SEARCH

SEARCH BY CITATION

Abstract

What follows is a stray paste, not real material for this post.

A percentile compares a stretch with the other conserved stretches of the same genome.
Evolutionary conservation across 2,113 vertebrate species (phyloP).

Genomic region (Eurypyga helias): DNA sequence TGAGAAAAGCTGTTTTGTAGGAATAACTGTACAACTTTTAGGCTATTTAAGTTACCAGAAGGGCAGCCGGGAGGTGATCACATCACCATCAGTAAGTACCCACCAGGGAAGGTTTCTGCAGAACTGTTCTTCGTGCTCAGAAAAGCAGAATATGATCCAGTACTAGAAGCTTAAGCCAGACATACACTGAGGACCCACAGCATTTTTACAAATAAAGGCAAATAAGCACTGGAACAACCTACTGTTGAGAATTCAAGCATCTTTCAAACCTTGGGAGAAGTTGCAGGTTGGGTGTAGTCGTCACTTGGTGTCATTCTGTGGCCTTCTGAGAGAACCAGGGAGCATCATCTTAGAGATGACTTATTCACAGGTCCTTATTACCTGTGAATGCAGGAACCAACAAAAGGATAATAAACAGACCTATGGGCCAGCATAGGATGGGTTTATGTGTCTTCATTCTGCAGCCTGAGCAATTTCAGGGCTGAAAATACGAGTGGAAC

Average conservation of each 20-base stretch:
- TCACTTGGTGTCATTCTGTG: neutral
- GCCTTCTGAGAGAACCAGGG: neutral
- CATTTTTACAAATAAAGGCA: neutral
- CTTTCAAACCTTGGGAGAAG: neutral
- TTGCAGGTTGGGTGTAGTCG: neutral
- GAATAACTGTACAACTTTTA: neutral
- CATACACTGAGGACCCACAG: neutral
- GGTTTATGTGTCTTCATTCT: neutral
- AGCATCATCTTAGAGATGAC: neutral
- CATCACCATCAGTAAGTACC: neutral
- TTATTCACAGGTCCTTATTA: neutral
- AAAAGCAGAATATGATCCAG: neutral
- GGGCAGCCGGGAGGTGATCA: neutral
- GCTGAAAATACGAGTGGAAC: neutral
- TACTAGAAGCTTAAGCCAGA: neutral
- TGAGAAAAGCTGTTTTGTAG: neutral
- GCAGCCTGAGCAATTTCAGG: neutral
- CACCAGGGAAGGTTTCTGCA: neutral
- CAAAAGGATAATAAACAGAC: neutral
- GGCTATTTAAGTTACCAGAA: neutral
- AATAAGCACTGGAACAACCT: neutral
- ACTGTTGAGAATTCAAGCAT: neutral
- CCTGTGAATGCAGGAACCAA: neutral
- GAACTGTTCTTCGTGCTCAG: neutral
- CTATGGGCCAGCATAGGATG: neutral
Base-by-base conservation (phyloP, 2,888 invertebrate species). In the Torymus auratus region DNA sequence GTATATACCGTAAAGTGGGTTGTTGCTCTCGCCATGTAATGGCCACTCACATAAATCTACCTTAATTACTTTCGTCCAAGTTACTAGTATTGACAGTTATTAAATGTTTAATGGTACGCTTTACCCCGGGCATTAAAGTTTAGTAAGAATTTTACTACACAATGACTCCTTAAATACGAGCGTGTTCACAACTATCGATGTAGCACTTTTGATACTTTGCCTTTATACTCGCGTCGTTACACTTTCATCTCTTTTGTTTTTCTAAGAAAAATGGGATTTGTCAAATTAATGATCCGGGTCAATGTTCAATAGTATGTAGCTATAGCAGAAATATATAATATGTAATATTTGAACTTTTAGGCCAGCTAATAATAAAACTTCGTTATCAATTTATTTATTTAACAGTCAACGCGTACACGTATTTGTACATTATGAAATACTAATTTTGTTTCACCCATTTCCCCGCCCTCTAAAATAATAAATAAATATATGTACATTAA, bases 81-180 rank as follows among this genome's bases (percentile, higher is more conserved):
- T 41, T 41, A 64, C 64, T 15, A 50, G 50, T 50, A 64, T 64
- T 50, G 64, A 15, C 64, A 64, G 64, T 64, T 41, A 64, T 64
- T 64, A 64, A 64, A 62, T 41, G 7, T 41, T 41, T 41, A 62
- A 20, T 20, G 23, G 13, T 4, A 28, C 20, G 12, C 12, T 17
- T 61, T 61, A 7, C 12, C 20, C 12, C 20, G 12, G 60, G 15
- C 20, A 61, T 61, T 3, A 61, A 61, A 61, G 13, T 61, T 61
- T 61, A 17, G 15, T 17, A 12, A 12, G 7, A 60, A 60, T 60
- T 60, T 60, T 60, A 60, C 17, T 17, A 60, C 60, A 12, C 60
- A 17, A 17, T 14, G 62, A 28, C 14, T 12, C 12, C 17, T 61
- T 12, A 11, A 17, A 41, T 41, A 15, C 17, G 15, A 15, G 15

The course of systemic lupus erythematosus (SLE) is characterized by exacerbations (or flares) and remissions of disease activity. As part of an ongoing prospective cohort study, 3 disease activity indices, the physician's global assessment, the Lupus Activity Index, and the University of Toronto SLE Disease Activity Index, have been recorded, at least quarterly since 1987, on 185 SLE patients. We developed a definition of SLE flare and a description of its clinical epidemiology. Disease flare was defined as a change of ≥1.0 in the physician's global assessment of disease activity (measured on a 0–3 scale) from the previous visit or from a visit within the last 93 days. Of the 185 patients, 98 (53%) had ≥1 flare; the total number of flares was 146. The incidence of flare was 0.65 per patient-year of followup. The median time from the first study visit to a flare was 12 months. Flares were frequently characterized by constitutional symptoms, musculoskeletal involvement, cutaneous involvement, and decreasing levels of C3 and C4. At the time of flare, the mean University of Toronto SLE Disease Activity Index score increased by 3.0 and the mean Lupus Activity Index score (modified to omit the physician's global assessment) increased by 0.26. Overall, 44.8% of the flares prompted a change in treatment. Patients who experienced flares fulfilled more of the SLE criteria at entry and had been followed up for a longer duration after entry into the study, compared with those who did not have flares. By survival analysis, no specific clinical or laboratory variables present at entry were found to predict the time to first flare. These data show that quantification of flare is possible, flare is frequent in patients with SLE of long duration, and the majority of flares involve the so-called “minor” organ systems.